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Writing Excuses 5.21: Alternate History

Writing Excuses 5.21: Alternate History

From http://www.writingexcuses.com/2011/01/23/writing-excuses-5-21-alternate-history/

Key Points: Alternate history: take real history and change something, then write a story based on that history. Pure alternate history just changes a historic event. "Duck, Mr. President" alternate history usually triggers a change through time travel. Fantasy alternate history adds magic. Write what you know, and write what you're passionate about. IF you want to write alternate history, be ready to do a lot of research. Use the little fact, big lie technique -- distract the reader with facts and details you know, so that he doesn't notice the blank background over there. Find the scholar who knows what you need and make friends with them. Only put details in that move the plot forward, build character, or set the stage. Beware the historical detail that can't be explained easily to a modern audience. Work hard to make your alternate history accessible to a modern audience, with characters who readers identify with that do not have modern attitudes. Be true to the period, show your reader how and why people thought then, and avoid caricatures.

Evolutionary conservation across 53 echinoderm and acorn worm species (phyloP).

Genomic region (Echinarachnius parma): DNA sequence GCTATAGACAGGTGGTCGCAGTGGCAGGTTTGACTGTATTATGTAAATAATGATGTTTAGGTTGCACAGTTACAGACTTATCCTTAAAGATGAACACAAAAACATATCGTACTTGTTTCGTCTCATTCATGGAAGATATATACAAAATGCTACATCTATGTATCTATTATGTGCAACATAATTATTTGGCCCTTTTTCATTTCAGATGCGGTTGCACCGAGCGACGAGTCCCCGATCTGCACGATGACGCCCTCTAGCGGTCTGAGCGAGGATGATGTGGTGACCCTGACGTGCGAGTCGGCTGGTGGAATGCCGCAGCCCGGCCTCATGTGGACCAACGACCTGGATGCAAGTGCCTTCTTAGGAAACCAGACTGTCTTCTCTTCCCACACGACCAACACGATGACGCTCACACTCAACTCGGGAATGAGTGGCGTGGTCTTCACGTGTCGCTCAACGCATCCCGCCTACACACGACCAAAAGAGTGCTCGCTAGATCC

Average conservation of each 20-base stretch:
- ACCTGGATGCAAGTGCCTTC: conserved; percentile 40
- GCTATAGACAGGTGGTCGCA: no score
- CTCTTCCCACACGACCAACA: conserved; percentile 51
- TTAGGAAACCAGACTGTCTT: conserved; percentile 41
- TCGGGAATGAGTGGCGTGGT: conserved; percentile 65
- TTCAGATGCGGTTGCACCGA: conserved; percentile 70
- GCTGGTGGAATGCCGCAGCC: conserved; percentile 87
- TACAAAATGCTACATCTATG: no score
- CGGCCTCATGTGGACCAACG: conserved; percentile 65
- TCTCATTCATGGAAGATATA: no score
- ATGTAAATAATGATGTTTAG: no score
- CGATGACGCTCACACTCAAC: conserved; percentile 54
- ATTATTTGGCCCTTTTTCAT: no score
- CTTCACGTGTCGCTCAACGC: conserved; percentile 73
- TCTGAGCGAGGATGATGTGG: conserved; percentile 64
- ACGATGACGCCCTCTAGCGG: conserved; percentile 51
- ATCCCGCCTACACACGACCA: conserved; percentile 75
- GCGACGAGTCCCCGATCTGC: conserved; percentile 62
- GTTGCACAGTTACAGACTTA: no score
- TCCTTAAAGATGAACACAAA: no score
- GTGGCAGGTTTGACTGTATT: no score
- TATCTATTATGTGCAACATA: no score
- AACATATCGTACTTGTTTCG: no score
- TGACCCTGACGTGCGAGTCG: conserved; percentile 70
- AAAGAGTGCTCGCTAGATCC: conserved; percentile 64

[Howard] This is Writing Excuses Season Five Episode 21, Alternate History with Eric Flint and Mary Robinette Kowal.
[Mary] It's 15 minutes long because you're in a hurry.
[Dan] And we're not that smart.
[Howard] I'm Howard Tayler.
[Dan] I'm Dan Wells.
[Mary] I'm Mary.
[Eric] I'm Eric.
[Howard] We're being joined, as I said before, by Mary Robinette Kowal and Eric Flint because we're here at Superstars' Writing Seminars in Salt Lake City at the Red Lion Hotel. Brandon can't join us because he's on some panel about movie rights and none of us are interested in movie rights. We are interested in alternate history. Mary, tell us a little bit about yourself, and... introduce people to you.
[Mary] All right. So, I won the Campbell award for best new writer in 2008. I'm the vice president of the Science Fiction and Fantasy Writers of America. And my debut novel is set in 1814. It's basically Jane Austen with magic. Hence my interest in alternate history.
[Howard] Eric, tell us a little bit about yourself.